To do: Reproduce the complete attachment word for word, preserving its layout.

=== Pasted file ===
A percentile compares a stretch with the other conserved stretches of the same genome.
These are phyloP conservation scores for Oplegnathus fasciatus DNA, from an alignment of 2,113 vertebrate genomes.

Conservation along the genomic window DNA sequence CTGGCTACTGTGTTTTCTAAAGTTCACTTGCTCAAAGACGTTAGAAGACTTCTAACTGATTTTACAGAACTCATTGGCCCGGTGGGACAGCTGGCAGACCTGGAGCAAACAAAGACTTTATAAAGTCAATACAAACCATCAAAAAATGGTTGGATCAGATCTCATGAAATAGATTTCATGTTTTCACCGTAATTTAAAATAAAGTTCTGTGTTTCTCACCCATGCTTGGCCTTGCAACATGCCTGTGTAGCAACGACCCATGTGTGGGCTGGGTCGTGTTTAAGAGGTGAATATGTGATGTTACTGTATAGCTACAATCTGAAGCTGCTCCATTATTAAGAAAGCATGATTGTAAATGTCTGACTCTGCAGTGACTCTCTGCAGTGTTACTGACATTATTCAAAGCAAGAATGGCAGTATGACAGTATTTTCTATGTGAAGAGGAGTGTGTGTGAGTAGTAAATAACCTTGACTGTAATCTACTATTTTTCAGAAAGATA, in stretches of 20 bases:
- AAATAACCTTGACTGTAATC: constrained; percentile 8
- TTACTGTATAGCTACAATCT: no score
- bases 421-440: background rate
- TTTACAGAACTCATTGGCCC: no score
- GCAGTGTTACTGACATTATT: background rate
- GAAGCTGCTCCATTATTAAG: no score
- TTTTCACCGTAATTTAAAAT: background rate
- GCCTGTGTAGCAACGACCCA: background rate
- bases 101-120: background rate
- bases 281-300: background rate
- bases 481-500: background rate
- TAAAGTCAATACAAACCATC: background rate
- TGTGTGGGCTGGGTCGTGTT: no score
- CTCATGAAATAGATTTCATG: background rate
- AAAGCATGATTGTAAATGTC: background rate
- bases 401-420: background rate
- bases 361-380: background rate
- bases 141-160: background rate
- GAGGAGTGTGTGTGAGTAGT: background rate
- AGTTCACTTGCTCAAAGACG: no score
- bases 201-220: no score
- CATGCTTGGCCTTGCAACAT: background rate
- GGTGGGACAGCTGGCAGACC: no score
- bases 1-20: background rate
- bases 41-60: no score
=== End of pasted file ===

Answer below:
A percentile compares a stretch with the other conserved stretches of the same genome.
These are phyloP conservation scores for Oplegnathus fasciatus DNA, from an alignment of 2,113 vertebrate genomes.

Conservation along the genomic window DNA sequence CTGGCTACTGTGTTTTCTAAAGTTCACTTGCTCAAAGACGTTAGAAGACTTCTAACTGATTTTACAGAACTCATTGGCCCGGTGGGACAGCTGGCAGACCTGGAGCAAACAAAGACTTTATAAAGTCAATACAAACCATCAAAAAATGGTTGGATCAGATCTCATGAAATAGATTTCATGTTTTCACCGTAATTTAAAATAAAGTTCTGTGTTTCTCACCCATGCTTGGCCTTGCAACATGCCTGTGTAGCAACGACCCATGTGTGGGCTGGGTCGTGTTTAAGAGGTGAATATGTGATGTTACTGTATAGCTACAATCTGAAGCTGCTCCATTATTAAGAAAGCATGATTGTAAATGTCTGACTCTGCAGTGACTCTCTGCAGTGTTACTGACATTATTCAAAGCAAGAATGGCAGTATGACAGTATTTTCTATGTGAAGAGGAGTGTGTGTGAGTAGTAAATAACCTTGACTGTAATCTACTATTTTTCAGAAAGATA, in stretches of 20 bases:
- AAATAACCTTGACTGTAATC: constrained; percentile 8
- TTACTGTATAGCTACAATCT: no score
- bases 421-440: background rate
- TTTACAGAACTCATTGGCCC: no score
- GCAGTGTTACTGACATTATT: background rate
- GAAGCTGCTCCATTATTAAG: no score
- TTTTCACCGTAATTTAAAAT: background rate
- GCCTGTGTAGCAACGACCCA: background rate
- bases 101-120: background rate
- bases 281-300: background rate
- bases 481-500: background rate
- TAAAGTCAATACAAACCATC: background rate
- TGTGTGGGCTGGGTCGTGTT: no score
- CTCATGAAATAGATTTCATG: background rate
- AAAGCATGATTGTAAATGTC: background rate
- bases 401-420: background rate
- bases 361-380: background rate
- bases 141-160: background rate
- GAGGAGTGTGTGTGAGTAGT: background rate
- AGTTCACTTGCTCAAAGACG: no score
- bases 201-220: no score
- CATGCTTGGCCTTGCAACAT: background rate
- GGTGGGACAGCTGGCAGACC: no score
- bases 1-20: background rate
- bases 41-60: no score